In facing the accountability dilemma in special education, Stella crafted cognitive consistency and moral wholesomeness in several ways. She insisted on her professional status as the expert, yet prudently made allowances to expectations that she teach at grade level. She conceded that more pressure would mean more external intrusion and more compromise. She hoped that in the end the standards would have to be changed once the “2014 pipe dream” mark had been passed. A mixture of long experience, keen observation of student needs, and the belief that there were biological boundaries that talk about goals and expectations could not make go away made her feel right. Her professional values fell squarely on the side of individual growth and care. Her insistence on sticking to her principles, such as the importance of teaching basic skills (which she considered the sine qua non) and her commitment to authenticity (i.e., using only materials and instructional methods that could support her students’ progress exactly where they were) were characteristics of a teacher committed to doing what she thought best for her students. Stella was a teacher who did not concern herself with covering the tested materials, yet explored with technical precision and detailed record keeping what instructional strategies might enable her students to go as far as she felt they might be able to go.


Reflective, articulate and thoughtful, Sami had been teaching for more than 15 years. Although she had initially intended to work with general education students, Sami soon found herself teaching students with special needs in District A, and had been in the field ever since. She described her decision as a good one: “I just realized this is where I needed to be” (Sami, Int. February 22, 2011). Sami was a resource special education teacher whose job included supporting students with their general education classwork and teaching core academic courses directly. She used a mix of regular education and special education textbooks with her students, and most of her materials were preselected by the district, which she supplemented with a wealth of resources that she had made up herself or had gathered over the years (Sami, Int. February 22, 2011). Sami followed the district’s benchmark system and used regular curriculum based tests and student portfolios to measure student progress.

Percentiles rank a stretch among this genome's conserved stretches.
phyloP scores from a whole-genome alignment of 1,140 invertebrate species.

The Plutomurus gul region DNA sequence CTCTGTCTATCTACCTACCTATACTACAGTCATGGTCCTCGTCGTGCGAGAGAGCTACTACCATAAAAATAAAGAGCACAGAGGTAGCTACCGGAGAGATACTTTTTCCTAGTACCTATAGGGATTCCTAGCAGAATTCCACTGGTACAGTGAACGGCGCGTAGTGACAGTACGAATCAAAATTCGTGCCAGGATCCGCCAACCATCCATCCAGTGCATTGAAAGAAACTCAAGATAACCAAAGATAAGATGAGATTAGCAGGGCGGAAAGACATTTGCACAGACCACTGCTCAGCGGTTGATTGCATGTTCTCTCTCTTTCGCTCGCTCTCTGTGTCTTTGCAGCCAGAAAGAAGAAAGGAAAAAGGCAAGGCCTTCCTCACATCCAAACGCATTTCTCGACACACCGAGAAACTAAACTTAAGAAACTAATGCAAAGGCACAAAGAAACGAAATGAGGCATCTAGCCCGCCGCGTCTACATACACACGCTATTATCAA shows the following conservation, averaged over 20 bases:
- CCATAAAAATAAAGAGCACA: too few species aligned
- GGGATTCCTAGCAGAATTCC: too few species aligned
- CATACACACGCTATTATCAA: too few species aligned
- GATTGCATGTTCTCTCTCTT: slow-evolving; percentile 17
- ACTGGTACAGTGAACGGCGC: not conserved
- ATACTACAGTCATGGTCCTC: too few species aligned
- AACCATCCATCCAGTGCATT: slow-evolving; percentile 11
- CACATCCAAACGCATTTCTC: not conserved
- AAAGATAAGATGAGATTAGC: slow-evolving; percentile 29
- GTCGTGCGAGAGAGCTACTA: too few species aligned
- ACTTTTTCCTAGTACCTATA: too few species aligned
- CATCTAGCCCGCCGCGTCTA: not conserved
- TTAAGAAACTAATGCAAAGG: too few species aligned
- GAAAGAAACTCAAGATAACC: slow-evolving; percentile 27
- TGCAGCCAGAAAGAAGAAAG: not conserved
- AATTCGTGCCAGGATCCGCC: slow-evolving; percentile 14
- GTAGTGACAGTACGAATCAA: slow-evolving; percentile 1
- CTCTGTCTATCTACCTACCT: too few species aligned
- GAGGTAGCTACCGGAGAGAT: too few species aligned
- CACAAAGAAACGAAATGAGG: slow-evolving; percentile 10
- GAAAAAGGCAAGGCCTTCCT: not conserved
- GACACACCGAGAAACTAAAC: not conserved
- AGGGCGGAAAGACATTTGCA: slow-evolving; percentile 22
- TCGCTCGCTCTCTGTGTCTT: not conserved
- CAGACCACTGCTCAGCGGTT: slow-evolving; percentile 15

The students in Sami’s classes presented her with a broad range of learning abilities. This was reflected in the various ways her students participated in the state assessment program. A few of Sami’s students took the regular state test, others took the modified version, many took a combination of both versions. For some, she saw testing as inappropriate:  

Just the fact that they are in a testing situation for a kid who is being treated for anxiety disorder . . . I don’t think that is going to measure real well what that kid can do because they are just going to be overwhelmed with the disability they are trying to deal with. (Sami, Int. Feb 22, 2011)

Consequently, she found her own testing yielded more useful information than the state tests, which she viewed with skepticism: “A lot of it is their work, their portfolios; you know how, where they’ve grown.  There might be a student who can’t add and if they can add two to three digit numbers at the end of year, that’s progress for them . . . But if I was to measure it by the regular standards out there . . . they’re nowhere on that (Sami, Int. April 8, 2011).